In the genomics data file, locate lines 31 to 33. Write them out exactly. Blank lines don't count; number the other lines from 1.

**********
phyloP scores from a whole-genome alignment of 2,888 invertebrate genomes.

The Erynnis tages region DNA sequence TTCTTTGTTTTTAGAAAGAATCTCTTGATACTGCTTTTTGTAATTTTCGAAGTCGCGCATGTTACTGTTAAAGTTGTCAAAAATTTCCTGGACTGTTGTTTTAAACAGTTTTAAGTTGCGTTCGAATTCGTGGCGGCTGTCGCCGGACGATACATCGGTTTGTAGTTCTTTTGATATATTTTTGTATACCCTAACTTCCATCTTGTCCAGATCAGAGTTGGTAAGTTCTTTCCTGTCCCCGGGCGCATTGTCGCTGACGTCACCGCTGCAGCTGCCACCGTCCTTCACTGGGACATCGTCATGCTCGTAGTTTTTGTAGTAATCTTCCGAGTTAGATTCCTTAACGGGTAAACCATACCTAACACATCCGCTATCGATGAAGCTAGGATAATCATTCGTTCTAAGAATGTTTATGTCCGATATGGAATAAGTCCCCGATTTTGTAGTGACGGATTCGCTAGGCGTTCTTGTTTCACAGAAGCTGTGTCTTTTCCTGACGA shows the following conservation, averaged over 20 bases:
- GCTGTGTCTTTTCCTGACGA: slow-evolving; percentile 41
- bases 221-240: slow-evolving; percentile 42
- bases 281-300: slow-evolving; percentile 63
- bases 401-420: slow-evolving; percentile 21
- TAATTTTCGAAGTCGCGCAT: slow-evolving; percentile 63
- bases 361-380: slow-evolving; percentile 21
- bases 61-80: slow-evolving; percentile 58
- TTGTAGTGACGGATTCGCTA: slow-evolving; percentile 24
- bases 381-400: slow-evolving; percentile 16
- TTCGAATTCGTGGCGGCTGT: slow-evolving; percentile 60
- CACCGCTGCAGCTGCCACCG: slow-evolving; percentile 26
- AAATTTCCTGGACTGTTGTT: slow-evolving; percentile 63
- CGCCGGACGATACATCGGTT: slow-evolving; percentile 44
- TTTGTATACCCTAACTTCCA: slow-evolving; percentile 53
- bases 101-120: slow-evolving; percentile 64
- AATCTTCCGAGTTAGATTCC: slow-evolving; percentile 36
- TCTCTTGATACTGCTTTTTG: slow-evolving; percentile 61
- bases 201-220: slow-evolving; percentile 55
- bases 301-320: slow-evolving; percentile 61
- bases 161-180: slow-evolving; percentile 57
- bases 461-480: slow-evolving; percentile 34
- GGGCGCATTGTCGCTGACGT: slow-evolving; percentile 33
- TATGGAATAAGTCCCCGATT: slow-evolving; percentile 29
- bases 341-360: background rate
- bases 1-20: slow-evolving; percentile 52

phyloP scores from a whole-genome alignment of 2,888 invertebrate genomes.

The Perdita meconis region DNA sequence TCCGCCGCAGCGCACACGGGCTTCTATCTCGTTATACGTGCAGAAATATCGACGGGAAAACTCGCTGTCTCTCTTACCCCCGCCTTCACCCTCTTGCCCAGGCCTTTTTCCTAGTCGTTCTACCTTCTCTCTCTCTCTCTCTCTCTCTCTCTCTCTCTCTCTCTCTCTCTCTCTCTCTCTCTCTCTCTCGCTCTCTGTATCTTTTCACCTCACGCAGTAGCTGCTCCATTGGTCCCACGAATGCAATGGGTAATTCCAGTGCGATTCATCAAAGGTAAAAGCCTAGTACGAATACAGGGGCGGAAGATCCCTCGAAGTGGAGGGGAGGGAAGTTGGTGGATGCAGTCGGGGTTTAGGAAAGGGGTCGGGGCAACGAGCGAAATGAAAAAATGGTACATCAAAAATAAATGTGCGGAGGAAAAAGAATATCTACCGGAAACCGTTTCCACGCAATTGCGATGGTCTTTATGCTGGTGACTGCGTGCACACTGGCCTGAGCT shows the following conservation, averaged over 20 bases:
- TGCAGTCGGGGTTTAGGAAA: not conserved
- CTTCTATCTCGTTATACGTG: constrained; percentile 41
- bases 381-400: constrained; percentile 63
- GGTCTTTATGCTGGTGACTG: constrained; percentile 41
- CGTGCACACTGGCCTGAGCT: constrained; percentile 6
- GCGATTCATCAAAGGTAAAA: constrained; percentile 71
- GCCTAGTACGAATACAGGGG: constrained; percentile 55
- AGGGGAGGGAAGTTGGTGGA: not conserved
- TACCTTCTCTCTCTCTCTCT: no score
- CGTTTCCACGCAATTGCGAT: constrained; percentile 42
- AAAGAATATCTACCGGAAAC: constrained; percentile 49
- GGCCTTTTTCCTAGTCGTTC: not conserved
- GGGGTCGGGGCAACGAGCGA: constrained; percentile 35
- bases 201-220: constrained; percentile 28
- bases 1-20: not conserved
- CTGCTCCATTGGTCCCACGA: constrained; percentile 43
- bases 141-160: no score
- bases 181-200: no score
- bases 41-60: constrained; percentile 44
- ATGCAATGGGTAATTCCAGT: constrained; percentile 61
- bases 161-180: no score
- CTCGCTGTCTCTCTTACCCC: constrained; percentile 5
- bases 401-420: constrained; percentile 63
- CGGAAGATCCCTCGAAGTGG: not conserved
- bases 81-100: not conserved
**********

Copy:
- CTTCTATCTCGTTATACGTG: constrained; percentile 41
- bases 381-400: constrained; percentile 63
- GGTCTTTATGCTGGTGACTG: constrained; percentile 41